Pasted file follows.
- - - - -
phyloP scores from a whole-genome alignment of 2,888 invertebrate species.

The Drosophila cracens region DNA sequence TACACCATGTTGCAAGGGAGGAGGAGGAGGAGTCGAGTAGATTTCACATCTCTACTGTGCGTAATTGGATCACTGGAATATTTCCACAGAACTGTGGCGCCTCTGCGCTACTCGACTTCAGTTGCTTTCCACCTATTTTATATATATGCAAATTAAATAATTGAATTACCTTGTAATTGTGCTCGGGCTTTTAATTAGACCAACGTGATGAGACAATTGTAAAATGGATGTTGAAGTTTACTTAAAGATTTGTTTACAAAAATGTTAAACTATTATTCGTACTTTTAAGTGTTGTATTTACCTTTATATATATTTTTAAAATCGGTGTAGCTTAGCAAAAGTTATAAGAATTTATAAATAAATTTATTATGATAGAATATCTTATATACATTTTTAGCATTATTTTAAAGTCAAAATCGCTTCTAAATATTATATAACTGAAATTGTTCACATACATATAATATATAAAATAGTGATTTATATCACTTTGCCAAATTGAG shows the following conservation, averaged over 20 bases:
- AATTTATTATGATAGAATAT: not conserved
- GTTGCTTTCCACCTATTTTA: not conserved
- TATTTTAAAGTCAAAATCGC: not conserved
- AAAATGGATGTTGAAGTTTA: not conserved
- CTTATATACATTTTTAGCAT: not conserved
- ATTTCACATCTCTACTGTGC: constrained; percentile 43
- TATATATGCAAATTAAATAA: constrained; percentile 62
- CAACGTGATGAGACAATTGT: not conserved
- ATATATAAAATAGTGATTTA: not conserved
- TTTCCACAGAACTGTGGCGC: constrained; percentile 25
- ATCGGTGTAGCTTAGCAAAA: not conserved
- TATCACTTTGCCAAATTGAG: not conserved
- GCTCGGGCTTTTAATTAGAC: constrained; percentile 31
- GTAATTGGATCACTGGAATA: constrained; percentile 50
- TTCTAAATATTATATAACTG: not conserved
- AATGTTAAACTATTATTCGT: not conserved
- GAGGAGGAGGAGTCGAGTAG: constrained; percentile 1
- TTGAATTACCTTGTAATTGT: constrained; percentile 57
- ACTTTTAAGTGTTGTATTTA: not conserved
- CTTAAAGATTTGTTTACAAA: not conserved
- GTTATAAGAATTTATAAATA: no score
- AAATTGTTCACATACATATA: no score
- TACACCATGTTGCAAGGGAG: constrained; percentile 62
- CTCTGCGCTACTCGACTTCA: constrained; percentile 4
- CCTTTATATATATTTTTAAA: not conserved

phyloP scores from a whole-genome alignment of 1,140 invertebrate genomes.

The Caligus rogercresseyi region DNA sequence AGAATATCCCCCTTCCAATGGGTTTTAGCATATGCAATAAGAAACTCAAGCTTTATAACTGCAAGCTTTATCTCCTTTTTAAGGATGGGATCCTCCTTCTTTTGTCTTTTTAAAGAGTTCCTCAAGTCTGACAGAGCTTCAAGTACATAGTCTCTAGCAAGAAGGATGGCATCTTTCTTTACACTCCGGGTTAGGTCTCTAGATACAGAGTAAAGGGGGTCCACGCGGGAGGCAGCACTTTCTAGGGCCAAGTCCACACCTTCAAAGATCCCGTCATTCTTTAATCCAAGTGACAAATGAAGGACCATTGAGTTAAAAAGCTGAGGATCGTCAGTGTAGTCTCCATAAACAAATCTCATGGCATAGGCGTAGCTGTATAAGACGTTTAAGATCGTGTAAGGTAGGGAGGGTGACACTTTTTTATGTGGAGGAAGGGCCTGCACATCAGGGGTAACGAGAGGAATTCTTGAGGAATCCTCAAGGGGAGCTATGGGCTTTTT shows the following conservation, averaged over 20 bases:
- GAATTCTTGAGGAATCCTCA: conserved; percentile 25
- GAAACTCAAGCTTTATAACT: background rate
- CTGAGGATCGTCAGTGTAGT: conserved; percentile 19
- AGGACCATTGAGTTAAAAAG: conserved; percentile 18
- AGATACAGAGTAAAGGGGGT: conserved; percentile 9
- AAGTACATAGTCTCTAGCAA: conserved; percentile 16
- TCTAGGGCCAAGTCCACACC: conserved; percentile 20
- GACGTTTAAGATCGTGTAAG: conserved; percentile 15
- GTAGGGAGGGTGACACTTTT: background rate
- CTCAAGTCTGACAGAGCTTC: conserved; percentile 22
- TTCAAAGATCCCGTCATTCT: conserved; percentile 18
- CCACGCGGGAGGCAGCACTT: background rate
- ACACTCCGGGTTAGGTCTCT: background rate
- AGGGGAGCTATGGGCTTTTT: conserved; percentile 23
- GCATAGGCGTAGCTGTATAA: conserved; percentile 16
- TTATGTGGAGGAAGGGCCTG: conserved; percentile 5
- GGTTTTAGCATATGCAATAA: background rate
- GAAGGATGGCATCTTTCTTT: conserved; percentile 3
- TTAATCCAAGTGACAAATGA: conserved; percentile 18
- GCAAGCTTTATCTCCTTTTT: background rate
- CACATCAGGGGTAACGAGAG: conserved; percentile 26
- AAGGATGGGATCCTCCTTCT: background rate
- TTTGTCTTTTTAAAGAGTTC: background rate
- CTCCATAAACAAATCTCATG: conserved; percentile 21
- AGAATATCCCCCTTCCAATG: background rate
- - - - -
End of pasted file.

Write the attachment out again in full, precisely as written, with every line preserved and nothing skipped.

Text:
phyloP scores from a whole-genome alignment of 2,888 invertebrate species.

The Drosophila cracens region DNA sequence TACACCATGTTGCAAGGGAGGAGGAGGAGGAGTCGAGTAGATTTCACATCTCTACTGTGCGTAATTGGATCACTGGAATATTTCCACAGAACTGTGGCGCCTCTGCGCTACTCGACTTCAGTTGCTTTCCACCTATTTTATATATATGCAAATTAAATAATTGAATTACCTTGTAATTGTGCTCGGGCTTTTAATTAGACCAACGTGATGAGACAATTGTAAAATGGATGTTGAAGTTTACTTAAAGATTTGTTTACAAAAATGTTAAACTATTATTCGTACTTTTAAGTGTTGTATTTACCTTTATATATATTTTTAAAATCGGTGTAGCTTAGCAAAAGTTATAAGAATTTATAAATAAATTTATTATGATAGAATATCTTATATACATTTTTAGCATTATTTTAAAGTCAAAATCGCTTCTAAATATTATATAACTGAAATTGTTCACATACATATAATATATAAAATAGTGATTTATATCACTTTGCCAAATTGAG shows the following conservation, averaged over 20 bases:
- AATTTATTATGATAGAATAT: not conserved
- GTTGCTTTCCACCTATTTTA: not conserved
- TATTTTAAAGTCAAAATCGC: not conserved
- AAAATGGATGTTGAAGTTTA: not conserved
- CTTATATACATTTTTAGCAT: not conserved
- ATTTCACATCTCTACTGTGC: constrained; percentile 43
- TATATATGCAAATTAAATAA: constrained; percentile 62
- CAACGTGATGAGACAATTGT: not conserved
- ATATATAAAATAGTGATTTA: not conserved
- TTTCCACAGAACTGTGGCGC: constrained; percentile 25
- ATCGGTGTAGCTTAGCAAAA: not conserved
- TATCACTTTGCCAAATTGAG: not conserved
- GCTCGGGCTTTTAATTAGAC: constrained; percentile 31
- GTAATTGGATCACTGGAATA: constrained; percentile 50
- TTCTAAATATTATATAACTG: not conserved
- AATGTTAAACTATTATTCGT: not conserved
- GAGGAGGAGGAGTCGAGTAG: constrained; percentile 1
- TTGAATTACCTTGTAATTGT: constrained; percentile 57
- ACTTTTAAGTGTTGTATTTA: not conserved
- CTTAAAGATTTGTTTACAAA: not conserved
- GTTATAAGAATTTATAAATA: no score
- AAATTGTTCACATACATATA: no score
- TACACCATGTTGCAAGGGAG: constrained; percentile 62
- CTCTGCGCTACTCGACTTCA: constrained; percentile 4
- CCTTTATATATATTTTTAAA: not conserved

phyloP scores from a whole-genome alignment of 1,140 invertebrate genomes.

The Caligus rogercresseyi region DNA sequence AGAATATCCCCCTTCCAATGGGTTTTAGCATATGCAATAAGAAACTCAAGCTTTATAACTGCAAGCTTTATCTCCTTTTTAAGGATGGGATCCTCCTTCTTTTGTCTTTTTAAAGAGTTCCTCAAGTCTGACAGAGCTTCAAGTACATAGTCTCTAGCAAGAAGGATGGCATCTTTCTTTACACTCCGGGTTAGGTCTCTAGATACAGAGTAAAGGGGGTCCACGCGGGAGGCAGCACTTTCTAGGGCCAAGTCCACACCTTCAAAGATCCCGTCATTCTTTAATCCAAGTGACAAATGAAGGACCATTGAGTTAAAAAGCTGAGGATCGTCAGTGTAGTCTCCATAAACAAATCTCATGGCATAGGCGTAGCTGTATAAGACGTTTAAGATCGTGTAAGGTAGGGAGGGTGACACTTTTTTATGTGGAGGAAGGGCCTGCACATCAGGGGTAACGAGAGGAATTCTTGAGGAATCCTCAAGGGGAGCTATGGGCTTTTT shows the following conservation, averaged over 20 bases:
- GAATTCTTGAGGAATCCTCA: conserved; percentile 25
- GAAACTCAAGCTTTATAACT: background rate
- CTGAGGATCGTCAGTGTAGT: conserved; percentile 19
- AGGACCATTGAGTTAAAAAG: conserved; percentile 18
- AGATACAGAGTAAAGGGGGT: conserved; percentile 9
- AAGTACATAGTCTCTAGCAA: conserved; percentile 16
- TCTAGGGCCAAGTCCACACC: conserved; percentile 20
- GACGTTTAAGATCGTGTAAG: conserved; percentile 15
- GTAGGGAGGGTGACACTTTT: background rate
- CTCAAGTCTGACAGAGCTTC: conserved; percentile 22
- TTCAAAGATCCCGTCATTCT: conserved; percentile 18
- CCACGCGGGAGGCAGCACTT: background rate
- ACACTCCGGGTTAGGTCTCT: background rate
- AGGGGAGCTATGGGCTTTTT: conserved; percentile 23
- GCATAGGCGTAGCTGTATAA: conserved; percentile 16
- TTATGTGGAGGAAGGGCCTG: conserved; percentile 5
- GGTTTTAGCATATGCAATAA: background rate
- GAAGGATGGCATCTTTCTTT: conserved; percentile 3
- TTAATCCAAGTGACAAATGA: conserved; percentile 18
- GCAAGCTTTATCTCCTTTTT: background rate
- CACATCAGGGGTAACGAGAG: conserved; percentile 26
- AAGGATGGGATCCTCCTTCT: background rate
- TTTGTCTTTTTAAAGAGTTC: background rate
- CTCCATAAACAAATCTCATG: conserved; percentile 21
- AGAATATCCCCCTTCCAATG: background rate